If you’ve got a teen with disabilities, dyslexia, ADHD or another disorder, then you already know all about IEPs and Section 504 plans. And you can probably rattle off the provisions of federal disability laws with the best of them. But IDEA – the Individuals with Disabilities Education Act – works differently at the college level. Here, in a nutshell, is what happens in college:
IDEA is the federal law that guarantees that children, ages 3-21, receive a K-12 education, and that law and your child's Individualized Education Plan (IEP) team saw him through high school graduation. Some provisions of IDEA and anti-discrimination laws continue to protect your child in college, but in a different way. They don't guarantee entry or catapult him past the admission requirements. He must qualify for college entry just like anyone else. But federal laws ensure that your child will have wheelchair ramps, if he needs them, at Stanford. And every university has a disabilities office, staffed by counselors who will help provide necessary accommodations.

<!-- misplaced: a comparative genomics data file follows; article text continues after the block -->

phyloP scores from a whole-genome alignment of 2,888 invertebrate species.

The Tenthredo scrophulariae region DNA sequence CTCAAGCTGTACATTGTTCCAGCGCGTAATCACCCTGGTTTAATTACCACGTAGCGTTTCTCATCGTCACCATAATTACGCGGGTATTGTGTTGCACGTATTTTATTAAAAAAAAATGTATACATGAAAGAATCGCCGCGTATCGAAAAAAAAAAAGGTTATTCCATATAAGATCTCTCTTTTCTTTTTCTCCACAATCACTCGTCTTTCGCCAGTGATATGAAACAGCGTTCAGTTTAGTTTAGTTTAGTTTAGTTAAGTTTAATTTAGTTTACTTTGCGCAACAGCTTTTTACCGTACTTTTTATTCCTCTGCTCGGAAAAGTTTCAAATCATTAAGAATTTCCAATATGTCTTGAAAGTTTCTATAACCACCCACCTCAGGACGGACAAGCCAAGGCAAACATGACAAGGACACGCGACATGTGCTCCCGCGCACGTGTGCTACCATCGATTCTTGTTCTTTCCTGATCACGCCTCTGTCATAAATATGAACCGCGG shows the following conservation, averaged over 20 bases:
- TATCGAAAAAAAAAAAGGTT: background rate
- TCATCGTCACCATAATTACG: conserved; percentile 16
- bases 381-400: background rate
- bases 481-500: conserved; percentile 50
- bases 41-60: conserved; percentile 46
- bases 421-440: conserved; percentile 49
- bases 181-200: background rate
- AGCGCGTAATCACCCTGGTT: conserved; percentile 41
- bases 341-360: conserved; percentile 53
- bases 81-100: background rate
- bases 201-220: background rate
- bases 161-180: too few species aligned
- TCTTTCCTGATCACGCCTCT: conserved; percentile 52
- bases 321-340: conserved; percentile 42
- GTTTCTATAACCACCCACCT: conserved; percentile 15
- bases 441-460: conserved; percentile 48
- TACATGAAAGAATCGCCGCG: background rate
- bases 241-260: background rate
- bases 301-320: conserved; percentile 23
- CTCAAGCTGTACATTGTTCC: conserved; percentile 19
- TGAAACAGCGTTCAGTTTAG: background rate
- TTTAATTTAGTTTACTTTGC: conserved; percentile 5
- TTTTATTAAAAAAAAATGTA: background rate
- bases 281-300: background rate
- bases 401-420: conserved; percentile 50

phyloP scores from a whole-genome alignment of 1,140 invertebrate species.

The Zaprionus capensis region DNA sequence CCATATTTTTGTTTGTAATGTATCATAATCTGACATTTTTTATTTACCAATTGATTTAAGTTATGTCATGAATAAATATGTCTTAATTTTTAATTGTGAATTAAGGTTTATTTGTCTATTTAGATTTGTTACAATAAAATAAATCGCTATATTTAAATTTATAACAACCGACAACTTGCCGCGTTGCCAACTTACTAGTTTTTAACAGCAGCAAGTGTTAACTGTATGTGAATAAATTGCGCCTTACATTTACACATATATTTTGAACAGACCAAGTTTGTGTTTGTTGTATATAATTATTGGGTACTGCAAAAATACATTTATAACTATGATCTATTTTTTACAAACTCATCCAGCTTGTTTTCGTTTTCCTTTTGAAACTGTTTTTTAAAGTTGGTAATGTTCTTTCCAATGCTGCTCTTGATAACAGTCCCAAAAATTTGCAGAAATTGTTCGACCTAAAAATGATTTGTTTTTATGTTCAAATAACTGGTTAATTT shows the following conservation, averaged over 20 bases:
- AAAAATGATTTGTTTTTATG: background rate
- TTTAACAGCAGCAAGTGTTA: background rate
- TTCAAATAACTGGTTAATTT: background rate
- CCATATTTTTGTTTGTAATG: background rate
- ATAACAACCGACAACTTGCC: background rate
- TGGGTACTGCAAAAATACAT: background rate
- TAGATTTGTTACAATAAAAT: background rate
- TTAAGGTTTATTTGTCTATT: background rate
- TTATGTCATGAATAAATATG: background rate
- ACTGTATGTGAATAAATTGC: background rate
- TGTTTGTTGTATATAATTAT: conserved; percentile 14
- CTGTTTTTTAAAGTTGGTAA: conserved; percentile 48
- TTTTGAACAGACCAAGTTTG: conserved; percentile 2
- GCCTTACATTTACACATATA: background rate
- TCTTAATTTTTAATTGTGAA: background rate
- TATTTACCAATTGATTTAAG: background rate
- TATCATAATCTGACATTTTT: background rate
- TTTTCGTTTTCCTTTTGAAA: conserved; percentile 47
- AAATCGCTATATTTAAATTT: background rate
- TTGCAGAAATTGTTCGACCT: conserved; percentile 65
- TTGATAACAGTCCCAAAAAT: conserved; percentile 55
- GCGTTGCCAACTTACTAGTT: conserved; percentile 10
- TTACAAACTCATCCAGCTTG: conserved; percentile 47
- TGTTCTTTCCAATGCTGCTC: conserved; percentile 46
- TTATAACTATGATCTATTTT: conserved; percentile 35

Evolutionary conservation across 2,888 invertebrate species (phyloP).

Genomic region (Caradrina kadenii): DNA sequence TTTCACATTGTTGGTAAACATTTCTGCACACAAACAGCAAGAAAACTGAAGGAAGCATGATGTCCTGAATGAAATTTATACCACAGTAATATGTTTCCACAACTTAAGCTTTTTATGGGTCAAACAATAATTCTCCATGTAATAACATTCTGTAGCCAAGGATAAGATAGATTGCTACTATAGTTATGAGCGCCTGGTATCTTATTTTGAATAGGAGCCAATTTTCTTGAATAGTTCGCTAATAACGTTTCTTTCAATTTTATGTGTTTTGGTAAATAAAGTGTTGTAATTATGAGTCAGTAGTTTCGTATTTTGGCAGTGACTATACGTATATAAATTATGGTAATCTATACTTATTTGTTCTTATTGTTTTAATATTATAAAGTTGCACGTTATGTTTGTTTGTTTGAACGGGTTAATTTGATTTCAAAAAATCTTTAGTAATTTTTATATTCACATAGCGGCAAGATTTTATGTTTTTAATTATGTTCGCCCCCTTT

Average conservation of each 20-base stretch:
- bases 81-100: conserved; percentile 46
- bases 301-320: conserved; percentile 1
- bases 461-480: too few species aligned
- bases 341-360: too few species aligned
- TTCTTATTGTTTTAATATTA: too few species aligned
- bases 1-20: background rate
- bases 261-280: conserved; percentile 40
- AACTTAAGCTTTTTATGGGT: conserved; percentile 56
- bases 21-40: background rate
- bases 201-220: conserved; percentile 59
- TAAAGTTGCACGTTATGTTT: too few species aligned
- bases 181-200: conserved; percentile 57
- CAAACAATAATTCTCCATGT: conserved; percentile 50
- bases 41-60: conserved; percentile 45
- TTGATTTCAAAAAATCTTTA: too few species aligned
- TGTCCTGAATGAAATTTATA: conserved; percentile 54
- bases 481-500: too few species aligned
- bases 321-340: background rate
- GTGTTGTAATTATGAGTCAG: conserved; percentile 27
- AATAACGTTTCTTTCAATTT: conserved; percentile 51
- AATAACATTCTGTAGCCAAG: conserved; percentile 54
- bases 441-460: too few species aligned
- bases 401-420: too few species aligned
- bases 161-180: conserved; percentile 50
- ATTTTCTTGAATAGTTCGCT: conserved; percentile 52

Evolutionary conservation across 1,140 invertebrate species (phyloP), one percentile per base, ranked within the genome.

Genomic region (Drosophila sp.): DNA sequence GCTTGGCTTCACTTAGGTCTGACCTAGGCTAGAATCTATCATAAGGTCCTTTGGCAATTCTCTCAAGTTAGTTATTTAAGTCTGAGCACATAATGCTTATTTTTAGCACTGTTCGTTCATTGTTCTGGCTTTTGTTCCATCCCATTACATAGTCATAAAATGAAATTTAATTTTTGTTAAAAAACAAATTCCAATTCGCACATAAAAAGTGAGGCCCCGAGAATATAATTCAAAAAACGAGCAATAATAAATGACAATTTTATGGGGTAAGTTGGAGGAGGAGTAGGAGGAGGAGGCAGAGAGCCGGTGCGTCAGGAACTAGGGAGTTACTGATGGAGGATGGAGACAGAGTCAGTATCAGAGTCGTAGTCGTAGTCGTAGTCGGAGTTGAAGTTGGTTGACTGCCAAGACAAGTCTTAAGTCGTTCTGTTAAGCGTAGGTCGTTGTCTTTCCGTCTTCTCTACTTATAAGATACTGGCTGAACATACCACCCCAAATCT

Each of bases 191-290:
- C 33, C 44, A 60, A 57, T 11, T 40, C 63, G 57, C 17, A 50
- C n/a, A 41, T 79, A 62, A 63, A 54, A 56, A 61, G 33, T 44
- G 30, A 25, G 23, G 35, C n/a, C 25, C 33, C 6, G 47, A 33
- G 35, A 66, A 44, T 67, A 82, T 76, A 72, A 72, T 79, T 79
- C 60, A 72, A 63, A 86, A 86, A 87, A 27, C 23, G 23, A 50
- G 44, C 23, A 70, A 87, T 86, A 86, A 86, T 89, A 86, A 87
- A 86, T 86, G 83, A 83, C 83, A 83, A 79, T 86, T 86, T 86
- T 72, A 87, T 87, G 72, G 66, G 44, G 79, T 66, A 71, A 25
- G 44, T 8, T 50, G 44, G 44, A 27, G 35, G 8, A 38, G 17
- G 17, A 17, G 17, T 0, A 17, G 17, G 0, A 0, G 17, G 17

In high school, it was the school’s responsibility to test, assess and provide remediation, often through pull-out services delivered by specialists in a specific disability. In college, it’s your child’s responsibility to go to the disabilities office and request accommodations. Your child must advocate for himself and provide the necessary documentation; bringing in his high school IEP may be helpful, but he may need further documentation.
Three more caveats: Be aware that any testing – for teens, for example, who suspect they may have an undiagnosed attention deficit disorder – are paid for by the family, not the school. Helpful as the college learning center and disabilities office are, they are not generally staffed by disabilities specialists. And they will not talk to you about your child’s academic progress or condition without his written permission, if he is 18 or older.
And finally, accommodations and services vary from university to university, so your teen should check with his college – or the colleges he is considering – for specifics.